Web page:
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7 top scholarships for homeschooled students

A smaller pool of applicants means less competition — and even $1,000 can reduce your student debt load.

There’s a handful of scholarships available specifically to high school students who were homeschooled. They won’t cover all of your expenses — most offer around $1,000 a year — but they can help make a dent in your cost of attendance (COA).

While some are available on a national level, your best bet might be to look locally. Most homeschool scholarships are available regionally.

Our methodology: How we picked these scholarships

We first looked for scholarships that are available specifically to homeschooled students. Then we considered factors like the number of awards given each year, award amounts, eligibility requirements and application deadlines. Since there’s no one scholarship that’s best for everyone, we aimed to serve a diverse range of homeschooled students with this list.

Sonlight Curriculum Foundation scholarships

  • Award amount: $1,000 to $5,000 a year
  • Eligibility requirements: Entering college the fall after you apply; purchased at least five Sonlight Curriculum History, Bible, Literature or Core programs over a period of 12 months
  • Deadline: December 2020

Christian students who used Sonlight Curriculum as part of their homeschooling curriculum can qualify for this merit-based scholarship. It offers three scholarship options: One $20,000 scholarship, four $10,000 scholarships and eight $4,000 scholarships — spread out over four years of college.

Sonlight considers factors like academic performance, spirituality, creativity, leadership and acts of kindness when weighing your application. Applications are due in December and winners are announced in February. If selected, you must remain enrolled full time with a 3.5 GPA or higher to remain eligible for funding each year.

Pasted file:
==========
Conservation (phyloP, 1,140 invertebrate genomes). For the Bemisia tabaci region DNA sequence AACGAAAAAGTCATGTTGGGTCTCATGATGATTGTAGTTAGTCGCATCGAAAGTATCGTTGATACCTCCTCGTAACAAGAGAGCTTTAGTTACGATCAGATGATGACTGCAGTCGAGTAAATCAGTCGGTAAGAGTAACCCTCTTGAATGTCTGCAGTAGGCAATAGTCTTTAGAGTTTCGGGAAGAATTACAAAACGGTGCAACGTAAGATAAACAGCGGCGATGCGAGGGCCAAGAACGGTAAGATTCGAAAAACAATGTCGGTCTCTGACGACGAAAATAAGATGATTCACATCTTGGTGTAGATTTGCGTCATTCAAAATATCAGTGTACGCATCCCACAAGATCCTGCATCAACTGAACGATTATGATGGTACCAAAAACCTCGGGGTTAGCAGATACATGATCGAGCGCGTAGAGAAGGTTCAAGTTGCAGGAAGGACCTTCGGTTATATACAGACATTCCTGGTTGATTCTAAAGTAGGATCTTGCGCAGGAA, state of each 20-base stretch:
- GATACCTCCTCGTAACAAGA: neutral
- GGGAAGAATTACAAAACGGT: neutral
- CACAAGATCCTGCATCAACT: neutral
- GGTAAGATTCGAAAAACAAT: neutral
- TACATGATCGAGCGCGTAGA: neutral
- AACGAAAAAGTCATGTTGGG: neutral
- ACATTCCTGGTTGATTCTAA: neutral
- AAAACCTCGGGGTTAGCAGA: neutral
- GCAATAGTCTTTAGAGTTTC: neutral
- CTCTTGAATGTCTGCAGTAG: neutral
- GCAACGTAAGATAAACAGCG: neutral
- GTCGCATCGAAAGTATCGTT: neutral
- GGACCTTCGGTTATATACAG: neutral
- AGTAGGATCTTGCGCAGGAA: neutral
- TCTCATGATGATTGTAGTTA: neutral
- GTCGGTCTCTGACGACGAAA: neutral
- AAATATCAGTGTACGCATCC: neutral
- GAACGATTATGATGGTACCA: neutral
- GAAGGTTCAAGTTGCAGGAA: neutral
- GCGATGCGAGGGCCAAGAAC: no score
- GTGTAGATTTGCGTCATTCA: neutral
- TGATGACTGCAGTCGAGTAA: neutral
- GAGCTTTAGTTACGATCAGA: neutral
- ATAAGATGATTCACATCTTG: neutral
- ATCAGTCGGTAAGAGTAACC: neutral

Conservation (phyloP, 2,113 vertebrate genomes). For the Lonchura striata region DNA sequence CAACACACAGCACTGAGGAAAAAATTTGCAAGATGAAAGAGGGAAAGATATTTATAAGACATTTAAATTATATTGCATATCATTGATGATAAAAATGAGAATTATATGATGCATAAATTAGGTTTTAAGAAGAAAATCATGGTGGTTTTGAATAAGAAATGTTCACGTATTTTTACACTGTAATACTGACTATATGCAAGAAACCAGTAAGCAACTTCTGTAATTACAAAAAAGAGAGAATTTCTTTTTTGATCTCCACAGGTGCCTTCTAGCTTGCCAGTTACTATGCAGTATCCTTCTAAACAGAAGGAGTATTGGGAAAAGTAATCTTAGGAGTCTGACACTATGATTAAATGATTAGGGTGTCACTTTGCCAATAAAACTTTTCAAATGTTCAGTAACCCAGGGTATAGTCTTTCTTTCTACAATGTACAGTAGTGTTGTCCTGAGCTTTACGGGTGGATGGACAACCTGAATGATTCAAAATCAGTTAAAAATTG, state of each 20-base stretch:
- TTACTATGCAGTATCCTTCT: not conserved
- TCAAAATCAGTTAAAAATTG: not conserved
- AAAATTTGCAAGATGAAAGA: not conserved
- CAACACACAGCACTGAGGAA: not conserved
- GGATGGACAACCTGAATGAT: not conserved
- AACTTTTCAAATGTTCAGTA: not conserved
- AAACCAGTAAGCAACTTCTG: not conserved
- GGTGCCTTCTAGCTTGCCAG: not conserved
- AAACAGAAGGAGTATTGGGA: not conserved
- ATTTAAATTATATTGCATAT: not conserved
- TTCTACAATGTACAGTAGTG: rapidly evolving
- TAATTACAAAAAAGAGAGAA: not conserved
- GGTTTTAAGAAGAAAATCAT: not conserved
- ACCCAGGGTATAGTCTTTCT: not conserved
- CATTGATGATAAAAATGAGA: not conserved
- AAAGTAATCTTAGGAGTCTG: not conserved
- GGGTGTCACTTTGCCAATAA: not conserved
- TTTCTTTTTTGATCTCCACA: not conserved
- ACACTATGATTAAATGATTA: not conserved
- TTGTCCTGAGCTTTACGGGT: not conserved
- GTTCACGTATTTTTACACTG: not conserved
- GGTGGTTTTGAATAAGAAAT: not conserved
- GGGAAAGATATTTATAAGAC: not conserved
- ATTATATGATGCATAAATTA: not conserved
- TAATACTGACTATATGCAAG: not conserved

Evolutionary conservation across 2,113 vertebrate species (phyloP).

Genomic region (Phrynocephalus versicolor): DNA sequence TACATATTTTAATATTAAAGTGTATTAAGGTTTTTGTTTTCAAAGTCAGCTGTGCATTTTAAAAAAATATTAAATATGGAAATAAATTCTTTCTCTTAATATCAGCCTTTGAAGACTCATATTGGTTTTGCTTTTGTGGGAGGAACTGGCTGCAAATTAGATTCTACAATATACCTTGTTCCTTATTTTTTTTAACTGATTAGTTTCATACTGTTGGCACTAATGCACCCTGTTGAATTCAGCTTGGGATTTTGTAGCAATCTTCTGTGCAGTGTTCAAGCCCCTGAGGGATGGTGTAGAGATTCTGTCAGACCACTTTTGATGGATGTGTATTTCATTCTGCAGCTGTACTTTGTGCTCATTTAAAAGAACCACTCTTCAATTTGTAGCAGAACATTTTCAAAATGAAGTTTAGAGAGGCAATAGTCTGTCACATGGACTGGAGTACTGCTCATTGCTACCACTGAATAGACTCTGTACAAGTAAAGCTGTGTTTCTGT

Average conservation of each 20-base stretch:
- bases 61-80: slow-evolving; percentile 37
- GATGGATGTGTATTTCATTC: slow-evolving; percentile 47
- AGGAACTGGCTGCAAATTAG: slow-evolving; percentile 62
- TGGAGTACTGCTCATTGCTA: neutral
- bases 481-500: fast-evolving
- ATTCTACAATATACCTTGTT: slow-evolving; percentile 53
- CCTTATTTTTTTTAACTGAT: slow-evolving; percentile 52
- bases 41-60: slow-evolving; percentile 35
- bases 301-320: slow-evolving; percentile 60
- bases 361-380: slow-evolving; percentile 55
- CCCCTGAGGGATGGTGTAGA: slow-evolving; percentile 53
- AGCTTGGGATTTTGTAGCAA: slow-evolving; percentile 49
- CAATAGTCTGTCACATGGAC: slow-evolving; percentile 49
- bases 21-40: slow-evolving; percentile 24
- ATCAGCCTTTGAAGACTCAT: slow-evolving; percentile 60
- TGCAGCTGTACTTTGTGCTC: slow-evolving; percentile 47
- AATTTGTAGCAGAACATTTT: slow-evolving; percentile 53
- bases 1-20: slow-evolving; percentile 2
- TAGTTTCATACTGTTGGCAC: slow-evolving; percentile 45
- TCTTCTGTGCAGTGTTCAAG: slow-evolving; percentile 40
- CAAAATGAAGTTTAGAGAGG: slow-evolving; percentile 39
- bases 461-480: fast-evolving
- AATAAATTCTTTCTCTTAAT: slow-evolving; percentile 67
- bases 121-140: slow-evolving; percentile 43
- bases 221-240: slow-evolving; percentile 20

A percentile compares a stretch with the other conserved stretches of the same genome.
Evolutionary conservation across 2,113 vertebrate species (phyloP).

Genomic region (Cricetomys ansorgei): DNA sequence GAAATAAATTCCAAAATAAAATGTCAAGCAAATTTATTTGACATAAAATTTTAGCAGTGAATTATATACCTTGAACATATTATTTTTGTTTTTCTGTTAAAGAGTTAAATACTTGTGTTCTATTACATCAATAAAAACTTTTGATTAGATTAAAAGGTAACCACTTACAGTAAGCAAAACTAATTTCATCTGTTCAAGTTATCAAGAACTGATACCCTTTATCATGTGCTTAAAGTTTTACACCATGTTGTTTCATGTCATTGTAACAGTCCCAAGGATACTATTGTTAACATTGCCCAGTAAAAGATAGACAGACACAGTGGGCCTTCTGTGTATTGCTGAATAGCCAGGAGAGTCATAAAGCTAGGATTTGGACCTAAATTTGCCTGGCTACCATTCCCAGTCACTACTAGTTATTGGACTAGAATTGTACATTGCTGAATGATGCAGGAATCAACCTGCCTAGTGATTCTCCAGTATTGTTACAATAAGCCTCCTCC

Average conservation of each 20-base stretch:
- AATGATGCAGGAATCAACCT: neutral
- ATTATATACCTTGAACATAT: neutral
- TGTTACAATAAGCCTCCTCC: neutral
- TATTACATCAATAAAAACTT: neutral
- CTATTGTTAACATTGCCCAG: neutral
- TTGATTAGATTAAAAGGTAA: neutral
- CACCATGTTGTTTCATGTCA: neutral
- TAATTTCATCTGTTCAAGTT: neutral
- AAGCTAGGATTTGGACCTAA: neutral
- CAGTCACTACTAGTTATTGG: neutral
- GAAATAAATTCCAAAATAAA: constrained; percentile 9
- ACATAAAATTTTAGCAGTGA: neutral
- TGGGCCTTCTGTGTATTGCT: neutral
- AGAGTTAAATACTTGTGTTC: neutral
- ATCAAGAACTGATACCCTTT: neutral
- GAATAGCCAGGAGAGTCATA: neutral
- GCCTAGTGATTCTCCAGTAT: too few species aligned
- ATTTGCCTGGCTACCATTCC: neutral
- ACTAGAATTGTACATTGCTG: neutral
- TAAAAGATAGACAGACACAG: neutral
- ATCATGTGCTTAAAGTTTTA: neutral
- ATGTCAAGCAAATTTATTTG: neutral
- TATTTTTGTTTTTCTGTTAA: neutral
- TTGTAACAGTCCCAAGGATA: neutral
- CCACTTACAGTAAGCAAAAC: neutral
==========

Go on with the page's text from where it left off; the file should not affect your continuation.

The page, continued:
Kohl Excellence Scholarship

  • Amount: $10,000
  • Eligibility requirements: Wisconsin resident, homeschooled, intend to enroll in a postsecondary institution, in good academic standing
  • Deadline: November 2020

Each year, 100 homeschooled students in Wisconsin are awarded a $10,000 scholarship they can put toward tuition, fees, books, room and board, and equipment and technology.

The selection committee considers factors like your engagement in arts and humanities, leadership, community service and civic duty as well as your academic standing. Applications are due at the end of November, finalists are announced in December and winners are notified in March.

Craig Dickinson Memorial Scholarship

  • Amount: $1,000
  • Eligibility requirements: Graduating senior, home educated for at least the last two years, entering a college or university in the fall, strong academics
  • Deadline: March 1, 2020

Offered by the Home Education Recognition Organization (HERO), the Craig Dickinson Memorial Scholarship is geared toward homeschooled seniors with strong academics. The competition is tough, though: It only offers this one-time award to one student each year based on factors like your references, autobiography, grades and test scores.

Unlike other scholarships, you’re no longer eligible for this one after your first year of college. Applications are due March 1st — later than many other scholarship programs.

Mason Lighthouse Scholarship

  • Amount: $1,000
  • Eligibility requirements: Homeschooled for four years of high school; entering a college, university, trade school or mission program in the fall
  • Deadline: March 1, 2020

Another award offered by HERO, the Mason Lighthouse Scholarship is for students who have a record of service in their church or community. Like the Craig Dickinson Memorial Scholarship, only one incoming freshman receives this award each year.

However, you don’t necessarily need to be going to college to qualify. Students entering trade school or a mission program are also eligible. HERO considers factors like your service experience, references and grades when you apply. Applications are also due March 1st.

State of the Arts Scholarship